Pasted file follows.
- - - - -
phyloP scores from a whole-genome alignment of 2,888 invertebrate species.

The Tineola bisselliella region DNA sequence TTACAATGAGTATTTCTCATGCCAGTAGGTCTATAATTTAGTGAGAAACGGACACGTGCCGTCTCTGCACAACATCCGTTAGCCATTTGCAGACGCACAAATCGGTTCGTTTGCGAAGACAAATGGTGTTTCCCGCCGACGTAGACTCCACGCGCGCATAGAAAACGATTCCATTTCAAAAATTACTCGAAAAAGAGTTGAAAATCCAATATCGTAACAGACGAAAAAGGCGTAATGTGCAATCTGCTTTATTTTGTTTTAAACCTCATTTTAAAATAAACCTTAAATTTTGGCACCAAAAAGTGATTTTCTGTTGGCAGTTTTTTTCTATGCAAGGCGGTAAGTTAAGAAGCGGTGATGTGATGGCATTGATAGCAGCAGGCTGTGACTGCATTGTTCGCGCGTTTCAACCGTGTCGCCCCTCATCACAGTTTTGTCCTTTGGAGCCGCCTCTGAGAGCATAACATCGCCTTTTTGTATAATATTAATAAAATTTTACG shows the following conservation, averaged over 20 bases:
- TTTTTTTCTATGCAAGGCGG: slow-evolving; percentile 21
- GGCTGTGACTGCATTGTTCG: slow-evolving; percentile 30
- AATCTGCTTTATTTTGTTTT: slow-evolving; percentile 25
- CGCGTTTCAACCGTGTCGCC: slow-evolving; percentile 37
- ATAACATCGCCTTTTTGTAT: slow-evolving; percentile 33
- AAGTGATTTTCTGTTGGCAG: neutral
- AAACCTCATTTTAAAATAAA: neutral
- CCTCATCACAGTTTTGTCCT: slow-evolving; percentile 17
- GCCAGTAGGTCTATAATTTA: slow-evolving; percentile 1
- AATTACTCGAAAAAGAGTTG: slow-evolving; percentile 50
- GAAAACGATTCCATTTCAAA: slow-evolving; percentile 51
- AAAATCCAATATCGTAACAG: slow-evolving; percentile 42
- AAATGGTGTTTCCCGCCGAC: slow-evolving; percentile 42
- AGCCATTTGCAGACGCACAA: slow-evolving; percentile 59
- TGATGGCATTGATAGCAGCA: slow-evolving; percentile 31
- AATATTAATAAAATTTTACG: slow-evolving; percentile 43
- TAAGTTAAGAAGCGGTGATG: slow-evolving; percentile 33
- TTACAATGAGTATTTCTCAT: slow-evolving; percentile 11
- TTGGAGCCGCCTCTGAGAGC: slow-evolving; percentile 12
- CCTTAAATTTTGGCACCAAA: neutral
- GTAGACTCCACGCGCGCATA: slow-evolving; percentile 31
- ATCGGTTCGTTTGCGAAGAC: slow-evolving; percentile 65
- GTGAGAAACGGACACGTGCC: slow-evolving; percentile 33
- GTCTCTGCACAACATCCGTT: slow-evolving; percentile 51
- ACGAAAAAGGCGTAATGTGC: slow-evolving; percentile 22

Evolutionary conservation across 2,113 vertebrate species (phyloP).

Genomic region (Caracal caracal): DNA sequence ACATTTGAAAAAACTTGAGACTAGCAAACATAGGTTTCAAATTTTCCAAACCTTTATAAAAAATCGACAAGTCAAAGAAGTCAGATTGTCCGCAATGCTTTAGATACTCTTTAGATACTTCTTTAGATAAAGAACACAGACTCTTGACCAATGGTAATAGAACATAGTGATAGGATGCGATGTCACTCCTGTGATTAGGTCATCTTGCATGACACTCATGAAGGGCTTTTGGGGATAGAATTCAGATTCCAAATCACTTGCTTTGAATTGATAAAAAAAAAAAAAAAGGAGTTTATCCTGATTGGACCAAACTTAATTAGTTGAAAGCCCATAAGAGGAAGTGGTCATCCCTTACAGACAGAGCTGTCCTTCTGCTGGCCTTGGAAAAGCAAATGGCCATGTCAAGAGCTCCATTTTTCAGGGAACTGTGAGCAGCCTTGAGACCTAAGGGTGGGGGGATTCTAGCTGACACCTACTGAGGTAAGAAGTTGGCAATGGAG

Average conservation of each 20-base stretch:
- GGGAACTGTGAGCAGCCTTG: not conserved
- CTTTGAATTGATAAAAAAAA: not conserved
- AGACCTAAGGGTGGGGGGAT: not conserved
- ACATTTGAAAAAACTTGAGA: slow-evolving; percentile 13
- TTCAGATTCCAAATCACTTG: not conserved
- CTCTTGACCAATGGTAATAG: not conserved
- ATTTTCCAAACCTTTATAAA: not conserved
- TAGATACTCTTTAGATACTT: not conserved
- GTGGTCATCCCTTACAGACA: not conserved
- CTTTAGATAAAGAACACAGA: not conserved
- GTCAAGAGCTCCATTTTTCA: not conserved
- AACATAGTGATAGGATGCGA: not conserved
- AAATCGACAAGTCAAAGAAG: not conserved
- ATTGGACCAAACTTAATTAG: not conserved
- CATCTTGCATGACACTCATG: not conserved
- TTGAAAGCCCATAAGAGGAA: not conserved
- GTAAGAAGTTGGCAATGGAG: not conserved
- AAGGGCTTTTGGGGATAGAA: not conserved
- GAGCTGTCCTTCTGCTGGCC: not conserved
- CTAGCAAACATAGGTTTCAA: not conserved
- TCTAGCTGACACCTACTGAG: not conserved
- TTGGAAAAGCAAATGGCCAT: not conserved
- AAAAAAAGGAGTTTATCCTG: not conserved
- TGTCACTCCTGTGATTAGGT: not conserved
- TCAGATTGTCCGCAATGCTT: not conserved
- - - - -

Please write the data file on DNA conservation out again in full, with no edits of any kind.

phyloP scores from a whole-genome alignment of 2,888 invertebrate species.

The Tineola bisselliella region DNA sequence TTACAATGAGTATTTCTCATGCCAGTAGGTCTATAATTTAGTGAGAAACGGACACGTGCCGTCTCTGCACAACATCCGTTAGCCATTTGCAGACGCACAAATCGGTTCGTTTGCGAAGACAAATGGTGTTTCCCGCCGACGTAGACTCCACGCGCGCATAGAAAACGATTCCATTTCAAAAATTACTCGAAAAAGAGTTGAAAATCCAATATCGTAACAGACGAAAAAGGCGTAATGTGCAATCTGCTTTATTTTGTTTTAAACCTCATTTTAAAATAAACCTTAAATTTTGGCACCAAAAAGTGATTTTCTGTTGGCAGTTTTTTTCTATGCAAGGCGGTAAGTTAAGAAGCGGTGATGTGATGGCATTGATAGCAGCAGGCTGTGACTGCATTGTTCGCGCGTTTCAACCGTGTCGCCCCTCATCACAGTTTTGTCCTTTGGAGCCGCCTCTGAGAGCATAACATCGCCTTTTTGTATAATATTAATAAAATTTTACG shows the following conservation, averaged over 20 bases:
- TTTTTTTCTATGCAAGGCGG: slow-evolving; percentile 21
- GGCTGTGACTGCATTGTTCG: slow-evolving; percentile 30
- AATCTGCTTTATTTTGTTTT: slow-evolving; percentile 25
- CGCGTTTCAACCGTGTCGCC: slow-evolving; percentile 37
- ATAACATCGCCTTTTTGTAT: slow-evolving; percentile 33
- AAGTGATTTTCTGTTGGCAG: neutral
- AAACCTCATTTTAAAATAAA: neutral
- CCTCATCACAGTTTTGTCCT: slow-evolving; percentile 17
- GCCAGTAGGTCTATAATTTA: slow-evolving; percentile 1
- AATTACTCGAAAAAGAGTTG: slow-evolving; percentile 50
- GAAAACGATTCCATTTCAAA: slow-evolving; percentile 51
- AAAATCCAATATCGTAACAG: slow-evolving; percentile 42
- AAATGGTGTTTCCCGCCGAC: slow-evolving; percentile 42
- AGCCATTTGCAGACGCACAA: slow-evolving; percentile 59
- TGATGGCATTGATAGCAGCA: slow-evolving; percentile 31
- AATATTAATAAAATTTTACG: slow-evolving; percentile 43
- TAAGTTAAGAAGCGGTGATG: slow-evolving; percentile 33
- TTACAATGAGTATTTCTCAT: slow-evolving; percentile 11
- TTGGAGCCGCCTCTGAGAGC: slow-evolving; percentile 12
- CCTTAAATTTTGGCACCAAA: neutral
- GTAGACTCCACGCGCGCATA: slow-evolving; percentile 31
- ATCGGTTCGTTTGCGAAGAC: slow-evolving; percentile 65
- GTGAGAAACGGACACGTGCC: slow-evolving; percentile 33
- GTCTCTGCACAACATCCGTT: slow-evolving; percentile 51
- ACGAAAAAGGCGTAATGTGC: slow-evolving; percentile 22

Evolutionary conservation across 2,113 vertebrate species (phyloP).

Genomic region (Caracal caracal): DNA sequence ACATTTGAAAAAACTTGAGACTAGCAAACATAGGTTTCAAATTTTCCAAACCTTTATAAAAAATCGACAAGTCAAAGAAGTCAGATTGTCCGCAATGCTTTAGATACTCTTTAGATACTTCTTTAGATAAAGAACACAGACTCTTGACCAATGGTAATAGAACATAGTGATAGGATGCGATGTCACTCCTGTGATTAGGTCATCTTGCATGACACTCATGAAGGGCTTTTGGGGATAGAATTCAGATTCCAAATCACTTGCTTTGAATTGATAAAAAAAAAAAAAAAGGAGTTTATCCTGATTGGACCAAACTTAATTAGTTGAAAGCCCATAAGAGGAAGTGGTCATCCCTTACAGACAGAGCTGTCCTTCTGCTGGCCTTGGAAAAGCAAATGGCCATGTCAAGAGCTCCATTTTTCAGGGAACTGTGAGCAGCCTTGAGACCTAAGGGTGGGGGGATTCTAGCTGACACCTACTGAGGTAAGAAGTTGGCAATGGAG

Average conservation of each 20-base stretch:
- GGGAACTGTGAGCAGCCTTG: not conserved
- CTTTGAATTGATAAAAAAAA: not conserved
- AGACCTAAGGGTGGGGGGAT: not conserved
- ACATTTGAAAAAACTTGAGA: slow-evolving; percentile 13
- TTCAGATTCCAAATCACTTG: not conserved
- CTCTTGACCAATGGTAATAG: not conserved
- ATTTTCCAAACCTTTATAAA: not conserved
- TAGATACTCTTTAGATACTT: not conserved
- GTGGTCATCCCTTACAGACA: not conserved
- CTTTAGATAAAGAACACAGA: not conserved
- GTCAAGAGCTCCATTTTTCA: not conserved
- AACATAGTGATAGGATGCGA: not conserved
- AAATCGACAAGTCAAAGAAG: not conserved
- ATTGGACCAAACTTAATTAG: not conserved
- CATCTTGCATGACACTCATG: not conserved
- TTGAAAGCCCATAAGAGGAA: not conserved
- GTAAGAAGTTGGCAATGGAG: not conserved
- AAGGGCTTTTGGGGATAGAA: not conserved
- GAGCTGTCCTTCTGCTGGCC: not conserved
- CTAGCAAACATAGGTTTCAA: not conserved
- TCTAGCTGACACCTACTGAG: not conserved
- TTGGAAAAGCAAATGGCCAT: not conserved
- AAAAAAAGGAGTTTATCCTG: not conserved
- TGTCACTCCTGTGATTAGGT: not conserved
- TCAGATTGTCCGCAATGCTT: not conserved